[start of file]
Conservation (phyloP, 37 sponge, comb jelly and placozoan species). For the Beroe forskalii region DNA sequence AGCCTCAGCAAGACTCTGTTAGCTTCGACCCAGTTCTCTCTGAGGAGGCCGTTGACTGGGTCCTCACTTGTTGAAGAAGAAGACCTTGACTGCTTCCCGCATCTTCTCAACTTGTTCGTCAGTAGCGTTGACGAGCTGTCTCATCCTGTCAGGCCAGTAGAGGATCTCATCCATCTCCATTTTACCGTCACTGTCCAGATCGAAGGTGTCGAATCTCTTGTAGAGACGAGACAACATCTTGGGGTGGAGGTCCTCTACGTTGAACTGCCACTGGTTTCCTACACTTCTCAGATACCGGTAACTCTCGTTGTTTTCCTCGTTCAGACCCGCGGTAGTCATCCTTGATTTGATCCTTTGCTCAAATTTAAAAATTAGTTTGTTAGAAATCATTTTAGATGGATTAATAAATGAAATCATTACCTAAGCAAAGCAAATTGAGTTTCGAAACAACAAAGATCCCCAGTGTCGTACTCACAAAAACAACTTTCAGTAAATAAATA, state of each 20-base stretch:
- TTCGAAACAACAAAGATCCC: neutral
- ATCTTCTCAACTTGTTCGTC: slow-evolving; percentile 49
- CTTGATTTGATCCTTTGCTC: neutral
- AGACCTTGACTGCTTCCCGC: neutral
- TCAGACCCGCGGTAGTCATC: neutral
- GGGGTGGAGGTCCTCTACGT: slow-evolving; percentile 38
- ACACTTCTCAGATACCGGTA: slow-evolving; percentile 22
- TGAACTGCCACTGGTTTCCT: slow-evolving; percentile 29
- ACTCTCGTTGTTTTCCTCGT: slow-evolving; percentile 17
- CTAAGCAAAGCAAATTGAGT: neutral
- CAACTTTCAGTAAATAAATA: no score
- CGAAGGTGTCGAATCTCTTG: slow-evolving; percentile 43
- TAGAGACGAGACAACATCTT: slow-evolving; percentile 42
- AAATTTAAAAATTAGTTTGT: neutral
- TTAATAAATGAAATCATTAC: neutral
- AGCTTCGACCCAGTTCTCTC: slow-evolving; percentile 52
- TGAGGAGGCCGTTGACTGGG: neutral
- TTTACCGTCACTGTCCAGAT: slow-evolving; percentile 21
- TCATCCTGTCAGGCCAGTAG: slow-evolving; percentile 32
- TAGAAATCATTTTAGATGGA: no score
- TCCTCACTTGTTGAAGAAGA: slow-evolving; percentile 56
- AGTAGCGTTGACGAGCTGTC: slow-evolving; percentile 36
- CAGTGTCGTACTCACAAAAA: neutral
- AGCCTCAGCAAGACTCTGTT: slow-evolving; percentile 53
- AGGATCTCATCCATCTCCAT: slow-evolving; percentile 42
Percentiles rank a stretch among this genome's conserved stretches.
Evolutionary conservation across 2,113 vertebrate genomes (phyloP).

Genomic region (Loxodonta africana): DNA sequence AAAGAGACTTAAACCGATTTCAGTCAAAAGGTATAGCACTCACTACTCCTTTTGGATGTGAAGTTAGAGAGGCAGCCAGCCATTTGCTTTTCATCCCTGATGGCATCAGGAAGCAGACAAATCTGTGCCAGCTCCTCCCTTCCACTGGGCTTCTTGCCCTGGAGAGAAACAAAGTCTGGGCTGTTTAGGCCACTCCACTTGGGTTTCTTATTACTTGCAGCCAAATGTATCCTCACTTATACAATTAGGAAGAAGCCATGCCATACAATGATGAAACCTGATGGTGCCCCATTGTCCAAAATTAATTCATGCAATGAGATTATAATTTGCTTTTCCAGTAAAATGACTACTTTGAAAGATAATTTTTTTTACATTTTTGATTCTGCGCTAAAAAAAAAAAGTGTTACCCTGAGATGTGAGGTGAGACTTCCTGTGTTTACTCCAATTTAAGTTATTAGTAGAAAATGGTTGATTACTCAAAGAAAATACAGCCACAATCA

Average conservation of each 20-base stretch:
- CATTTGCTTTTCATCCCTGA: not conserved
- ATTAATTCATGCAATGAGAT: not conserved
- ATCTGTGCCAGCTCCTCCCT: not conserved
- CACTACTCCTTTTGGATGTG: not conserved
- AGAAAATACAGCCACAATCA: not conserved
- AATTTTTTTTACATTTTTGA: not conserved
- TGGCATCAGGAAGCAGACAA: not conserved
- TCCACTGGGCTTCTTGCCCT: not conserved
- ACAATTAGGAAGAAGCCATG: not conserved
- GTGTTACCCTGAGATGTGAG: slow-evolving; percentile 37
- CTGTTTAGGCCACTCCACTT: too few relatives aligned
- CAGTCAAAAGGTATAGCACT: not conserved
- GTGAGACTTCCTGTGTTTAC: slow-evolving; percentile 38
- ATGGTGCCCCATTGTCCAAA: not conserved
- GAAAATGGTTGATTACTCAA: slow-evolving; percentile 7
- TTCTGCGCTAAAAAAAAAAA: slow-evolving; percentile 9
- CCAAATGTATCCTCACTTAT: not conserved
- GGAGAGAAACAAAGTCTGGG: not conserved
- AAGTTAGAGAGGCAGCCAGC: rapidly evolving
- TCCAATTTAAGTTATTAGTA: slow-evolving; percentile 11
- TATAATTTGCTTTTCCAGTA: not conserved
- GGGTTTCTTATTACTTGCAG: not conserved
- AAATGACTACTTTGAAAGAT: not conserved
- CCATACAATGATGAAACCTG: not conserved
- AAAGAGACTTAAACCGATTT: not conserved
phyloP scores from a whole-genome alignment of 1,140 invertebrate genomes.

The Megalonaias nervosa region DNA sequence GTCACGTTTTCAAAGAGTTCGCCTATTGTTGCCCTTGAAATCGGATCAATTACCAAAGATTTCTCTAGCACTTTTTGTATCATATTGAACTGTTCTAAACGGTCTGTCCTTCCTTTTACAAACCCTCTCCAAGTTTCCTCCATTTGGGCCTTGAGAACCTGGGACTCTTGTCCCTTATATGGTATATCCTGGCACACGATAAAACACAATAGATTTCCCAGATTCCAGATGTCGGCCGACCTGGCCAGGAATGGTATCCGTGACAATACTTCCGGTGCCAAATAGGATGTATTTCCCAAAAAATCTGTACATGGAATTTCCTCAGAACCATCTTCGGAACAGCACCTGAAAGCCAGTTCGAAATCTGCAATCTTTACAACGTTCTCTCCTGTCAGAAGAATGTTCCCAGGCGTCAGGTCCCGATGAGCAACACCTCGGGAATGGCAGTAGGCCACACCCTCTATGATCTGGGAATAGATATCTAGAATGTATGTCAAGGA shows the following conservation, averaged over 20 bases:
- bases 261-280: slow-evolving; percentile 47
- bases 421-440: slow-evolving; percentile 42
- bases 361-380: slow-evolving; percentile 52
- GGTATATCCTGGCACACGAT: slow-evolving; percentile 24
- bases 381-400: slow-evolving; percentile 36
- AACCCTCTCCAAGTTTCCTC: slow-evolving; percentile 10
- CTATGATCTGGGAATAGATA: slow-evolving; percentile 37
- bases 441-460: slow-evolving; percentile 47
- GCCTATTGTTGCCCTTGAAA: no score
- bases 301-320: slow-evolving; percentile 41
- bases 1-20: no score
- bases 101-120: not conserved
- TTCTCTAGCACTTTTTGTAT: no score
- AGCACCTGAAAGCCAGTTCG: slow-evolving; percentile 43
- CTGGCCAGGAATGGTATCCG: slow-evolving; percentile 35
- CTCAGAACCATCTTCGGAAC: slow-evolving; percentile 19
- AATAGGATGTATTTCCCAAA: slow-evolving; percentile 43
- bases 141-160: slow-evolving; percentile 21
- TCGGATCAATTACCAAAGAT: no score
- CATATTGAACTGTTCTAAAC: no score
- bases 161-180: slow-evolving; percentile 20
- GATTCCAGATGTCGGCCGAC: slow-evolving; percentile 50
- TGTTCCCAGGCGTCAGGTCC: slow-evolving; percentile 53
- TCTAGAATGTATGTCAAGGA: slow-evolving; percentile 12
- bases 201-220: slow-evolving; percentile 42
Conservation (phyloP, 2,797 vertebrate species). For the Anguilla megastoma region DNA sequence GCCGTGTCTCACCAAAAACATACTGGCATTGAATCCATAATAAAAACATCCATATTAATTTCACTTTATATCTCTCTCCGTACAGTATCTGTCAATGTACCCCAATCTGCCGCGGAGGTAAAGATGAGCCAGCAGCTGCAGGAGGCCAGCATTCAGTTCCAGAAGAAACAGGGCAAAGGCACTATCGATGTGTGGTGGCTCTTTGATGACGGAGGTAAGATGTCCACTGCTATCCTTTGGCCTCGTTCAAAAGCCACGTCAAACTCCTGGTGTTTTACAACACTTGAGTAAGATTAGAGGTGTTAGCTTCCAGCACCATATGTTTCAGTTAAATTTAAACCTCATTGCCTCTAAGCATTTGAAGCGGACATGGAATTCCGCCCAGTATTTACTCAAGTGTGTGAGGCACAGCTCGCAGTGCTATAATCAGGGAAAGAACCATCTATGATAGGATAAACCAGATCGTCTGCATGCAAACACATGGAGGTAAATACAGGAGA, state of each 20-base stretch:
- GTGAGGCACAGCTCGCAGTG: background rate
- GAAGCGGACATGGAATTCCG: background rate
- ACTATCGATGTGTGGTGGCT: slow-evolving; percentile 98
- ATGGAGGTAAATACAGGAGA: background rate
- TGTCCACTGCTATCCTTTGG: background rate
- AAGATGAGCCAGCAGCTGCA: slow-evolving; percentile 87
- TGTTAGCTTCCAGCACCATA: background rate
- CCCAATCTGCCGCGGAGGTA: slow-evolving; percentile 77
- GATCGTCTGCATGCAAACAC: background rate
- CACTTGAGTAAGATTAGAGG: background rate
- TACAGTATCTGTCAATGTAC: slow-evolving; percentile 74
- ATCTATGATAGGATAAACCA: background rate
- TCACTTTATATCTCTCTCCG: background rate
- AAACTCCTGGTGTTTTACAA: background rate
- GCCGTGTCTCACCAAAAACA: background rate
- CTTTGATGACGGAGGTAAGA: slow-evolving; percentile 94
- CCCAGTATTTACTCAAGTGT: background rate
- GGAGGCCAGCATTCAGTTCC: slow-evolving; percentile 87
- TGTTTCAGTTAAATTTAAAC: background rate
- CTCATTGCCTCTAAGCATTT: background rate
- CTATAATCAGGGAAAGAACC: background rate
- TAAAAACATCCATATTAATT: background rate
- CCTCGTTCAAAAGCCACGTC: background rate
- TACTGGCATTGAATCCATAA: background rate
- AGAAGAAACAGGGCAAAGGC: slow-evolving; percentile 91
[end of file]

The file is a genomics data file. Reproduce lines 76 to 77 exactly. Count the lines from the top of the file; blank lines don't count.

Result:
- TCGGATCAATTACCAAAGAT: no score
- CATATTGAACTGTTCTAAAC: no score